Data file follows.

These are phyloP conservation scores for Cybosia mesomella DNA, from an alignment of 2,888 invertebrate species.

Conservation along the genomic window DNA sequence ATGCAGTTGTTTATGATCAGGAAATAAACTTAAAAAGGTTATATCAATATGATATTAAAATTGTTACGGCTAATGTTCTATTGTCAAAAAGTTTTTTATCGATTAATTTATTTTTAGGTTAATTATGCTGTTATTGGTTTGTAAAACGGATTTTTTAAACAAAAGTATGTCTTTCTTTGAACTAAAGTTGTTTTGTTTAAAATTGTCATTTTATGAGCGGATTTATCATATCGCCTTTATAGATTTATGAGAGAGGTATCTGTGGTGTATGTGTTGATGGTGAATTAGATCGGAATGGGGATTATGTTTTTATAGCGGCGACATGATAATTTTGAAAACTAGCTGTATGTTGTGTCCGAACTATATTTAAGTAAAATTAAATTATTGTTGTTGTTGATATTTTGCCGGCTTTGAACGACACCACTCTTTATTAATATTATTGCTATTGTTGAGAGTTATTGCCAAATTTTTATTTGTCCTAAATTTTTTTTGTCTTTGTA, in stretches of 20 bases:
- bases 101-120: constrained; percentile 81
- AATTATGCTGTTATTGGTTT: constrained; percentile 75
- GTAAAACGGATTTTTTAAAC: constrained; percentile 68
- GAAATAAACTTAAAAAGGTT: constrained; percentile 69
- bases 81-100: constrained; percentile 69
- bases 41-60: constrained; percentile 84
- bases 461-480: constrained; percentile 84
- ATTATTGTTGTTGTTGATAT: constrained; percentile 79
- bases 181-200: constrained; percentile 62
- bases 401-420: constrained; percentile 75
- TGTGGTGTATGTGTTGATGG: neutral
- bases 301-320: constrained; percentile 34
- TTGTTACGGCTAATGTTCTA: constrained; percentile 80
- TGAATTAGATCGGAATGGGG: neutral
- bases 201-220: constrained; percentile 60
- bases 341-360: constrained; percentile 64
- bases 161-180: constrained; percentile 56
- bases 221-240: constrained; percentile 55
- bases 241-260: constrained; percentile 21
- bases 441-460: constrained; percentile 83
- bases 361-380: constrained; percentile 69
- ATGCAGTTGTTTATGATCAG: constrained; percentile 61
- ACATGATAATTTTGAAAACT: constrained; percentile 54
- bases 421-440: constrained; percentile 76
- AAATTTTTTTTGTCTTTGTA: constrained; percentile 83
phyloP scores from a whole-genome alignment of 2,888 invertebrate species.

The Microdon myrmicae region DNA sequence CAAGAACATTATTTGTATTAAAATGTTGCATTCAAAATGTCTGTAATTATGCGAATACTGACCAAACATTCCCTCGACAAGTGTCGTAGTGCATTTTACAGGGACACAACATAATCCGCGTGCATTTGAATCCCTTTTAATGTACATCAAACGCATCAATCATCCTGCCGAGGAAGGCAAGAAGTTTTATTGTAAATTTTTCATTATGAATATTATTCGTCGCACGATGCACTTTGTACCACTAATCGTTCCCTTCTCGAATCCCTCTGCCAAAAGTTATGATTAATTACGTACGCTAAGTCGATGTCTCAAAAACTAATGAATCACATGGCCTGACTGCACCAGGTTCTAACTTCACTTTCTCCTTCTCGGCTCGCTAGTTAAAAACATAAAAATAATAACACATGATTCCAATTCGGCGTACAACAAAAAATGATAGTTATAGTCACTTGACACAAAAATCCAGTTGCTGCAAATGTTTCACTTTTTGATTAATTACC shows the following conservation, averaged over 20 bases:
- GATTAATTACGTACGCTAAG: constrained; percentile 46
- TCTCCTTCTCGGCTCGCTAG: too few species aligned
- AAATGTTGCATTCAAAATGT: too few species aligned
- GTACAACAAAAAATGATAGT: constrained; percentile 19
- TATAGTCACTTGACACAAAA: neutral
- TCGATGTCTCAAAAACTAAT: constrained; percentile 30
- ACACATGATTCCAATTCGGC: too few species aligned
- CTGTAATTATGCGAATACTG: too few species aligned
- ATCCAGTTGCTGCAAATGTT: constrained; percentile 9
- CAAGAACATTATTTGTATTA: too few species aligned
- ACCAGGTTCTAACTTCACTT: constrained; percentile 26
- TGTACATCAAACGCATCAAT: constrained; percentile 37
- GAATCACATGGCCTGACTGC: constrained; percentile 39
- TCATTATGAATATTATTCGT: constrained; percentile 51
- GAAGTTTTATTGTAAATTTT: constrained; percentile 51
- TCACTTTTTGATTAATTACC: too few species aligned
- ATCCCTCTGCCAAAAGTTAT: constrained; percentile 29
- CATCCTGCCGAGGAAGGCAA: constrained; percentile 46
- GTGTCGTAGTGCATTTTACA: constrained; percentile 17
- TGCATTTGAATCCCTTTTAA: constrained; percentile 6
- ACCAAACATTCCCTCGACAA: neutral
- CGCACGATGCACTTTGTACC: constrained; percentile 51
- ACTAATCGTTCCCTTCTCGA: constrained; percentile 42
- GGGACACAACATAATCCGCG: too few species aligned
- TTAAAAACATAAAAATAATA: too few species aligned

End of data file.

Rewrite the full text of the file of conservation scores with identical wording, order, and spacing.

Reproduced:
These are phyloP conservation scores for Cybosia mesomella DNA, from an alignment of 2,888 invertebrate species.

Conservation along the genomic window DNA sequence ATGCAGTTGTTTATGATCAGGAAATAAACTTAAAAAGGTTATATCAATATGATATTAAAATTGTTACGGCTAATGTTCTATTGTCAAAAAGTTTTTTATCGATTAATTTATTTTTAGGTTAATTATGCTGTTATTGGTTTGTAAAACGGATTTTTTAAACAAAAGTATGTCTTTCTTTGAACTAAAGTTGTTTTGTTTAAAATTGTCATTTTATGAGCGGATTTATCATATCGCCTTTATAGATTTATGAGAGAGGTATCTGTGGTGTATGTGTTGATGGTGAATTAGATCGGAATGGGGATTATGTTTTTATAGCGGCGACATGATAATTTTGAAAACTAGCTGTATGTTGTGTCCGAACTATATTTAAGTAAAATTAAATTATTGTTGTTGTTGATATTTTGCCGGCTTTGAACGACACCACTCTTTATTAATATTATTGCTATTGTTGAGAGTTATTGCCAAATTTTTATTTGTCCTAAATTTTTTTTGTCTTTGTA, in stretches of 20 bases:
- bases 101-120: constrained; percentile 81
- AATTATGCTGTTATTGGTTT: constrained; percentile 75
- GTAAAACGGATTTTTTAAAC: constrained; percentile 68
- GAAATAAACTTAAAAAGGTT: constrained; percentile 69
- bases 81-100: constrained; percentile 69
- bases 41-60: constrained; percentile 84
- bases 461-480: constrained; percentile 84
- ATTATTGTTGTTGTTGATAT: constrained; percentile 79
- bases 181-200: constrained; percentile 62
- bases 401-420: constrained; percentile 75
- TGTGGTGTATGTGTTGATGG: neutral
- bases 301-320: constrained; percentile 34
- TTGTTACGGCTAATGTTCTA: constrained; percentile 80
- TGAATTAGATCGGAATGGGG: neutral
- bases 201-220: constrained; percentile 60
- bases 341-360: constrained; percentile 64
- bases 161-180: constrained; percentile 56
- bases 221-240: constrained; percentile 55
- bases 241-260: constrained; percentile 21
- bases 441-460: constrained; percentile 83
- bases 361-380: constrained; percentile 69
- ATGCAGTTGTTTATGATCAG: constrained; percentile 61
- ACATGATAATTTTGAAAACT: constrained; percentile 54
- bases 421-440: constrained; percentile 76
- AAATTTTTTTTGTCTTTGTA: constrained; percentile 83
phyloP scores from a whole-genome alignment of 2,888 invertebrate species.

The Microdon myrmicae region DNA sequence CAAGAACATTATTTGTATTAAAATGTTGCATTCAAAATGTCTGTAATTATGCGAATACTGACCAAACATTCCCTCGACAAGTGTCGTAGTGCATTTTACAGGGACACAACATAATCCGCGTGCATTTGAATCCCTTTTAATGTACATCAAACGCATCAATCATCCTGCCGAGGAAGGCAAGAAGTTTTATTGTAAATTTTTCATTATGAATATTATTCGTCGCACGATGCACTTTGTACCACTAATCGTTCCCTTCTCGAATCCCTCTGCCAAAAGTTATGATTAATTACGTACGCTAAGTCGATGTCTCAAAAACTAATGAATCACATGGCCTGACTGCACCAGGTTCTAACTTCACTTTCTCCTTCTCGGCTCGCTAGTTAAAAACATAAAAATAATAACACATGATTCCAATTCGGCGTACAACAAAAAATGATAGTTATAGTCACTTGACACAAAAATCCAGTTGCTGCAAATGTTTCACTTTTTGATTAATTACC shows the following conservation, averaged over 20 bases:
- GATTAATTACGTACGCTAAG: constrained; percentile 46
- TCTCCTTCTCGGCTCGCTAG: too few species aligned
- AAATGTTGCATTCAAAATGT: too few species aligned
- GTACAACAAAAAATGATAGT: constrained; percentile 19
- TATAGTCACTTGACACAAAA: neutral
- TCGATGTCTCAAAAACTAAT: constrained; percentile 30
- ACACATGATTCCAATTCGGC: too few species aligned
- CTGTAATTATGCGAATACTG: too few species aligned
- ATCCAGTTGCTGCAAATGTT: constrained; percentile 9
- CAAGAACATTATTTGTATTA: too few species aligned
- ACCAGGTTCTAACTTCACTT: constrained; percentile 26
- TGTACATCAAACGCATCAAT: constrained; percentile 37
- GAATCACATGGCCTGACTGC: constrained; percentile 39
- TCATTATGAATATTATTCGT: constrained; percentile 51
- GAAGTTTTATTGTAAATTTT: constrained; percentile 51
- TCACTTTTTGATTAATTACC: too few species aligned
- ATCCCTCTGCCAAAAGTTAT: constrained; percentile 29
- CATCCTGCCGAGGAAGGCAA: constrained; percentile 46
- GTGTCGTAGTGCATTTTACA: constrained; percentile 17
- TGCATTTGAATCCCTTTTAA: constrained; percentile 6
- ACCAAACATTCCCTCGACAA: neutral
- CGCACGATGCACTTTGTACC: constrained; percentile 51
- ACTAATCGTTCCCTTCTCGA: constrained; percentile 42
- GGGACACAACATAATCCGCG: too few species aligned
- TTAAAAACATAAAAATAATA: too few species aligned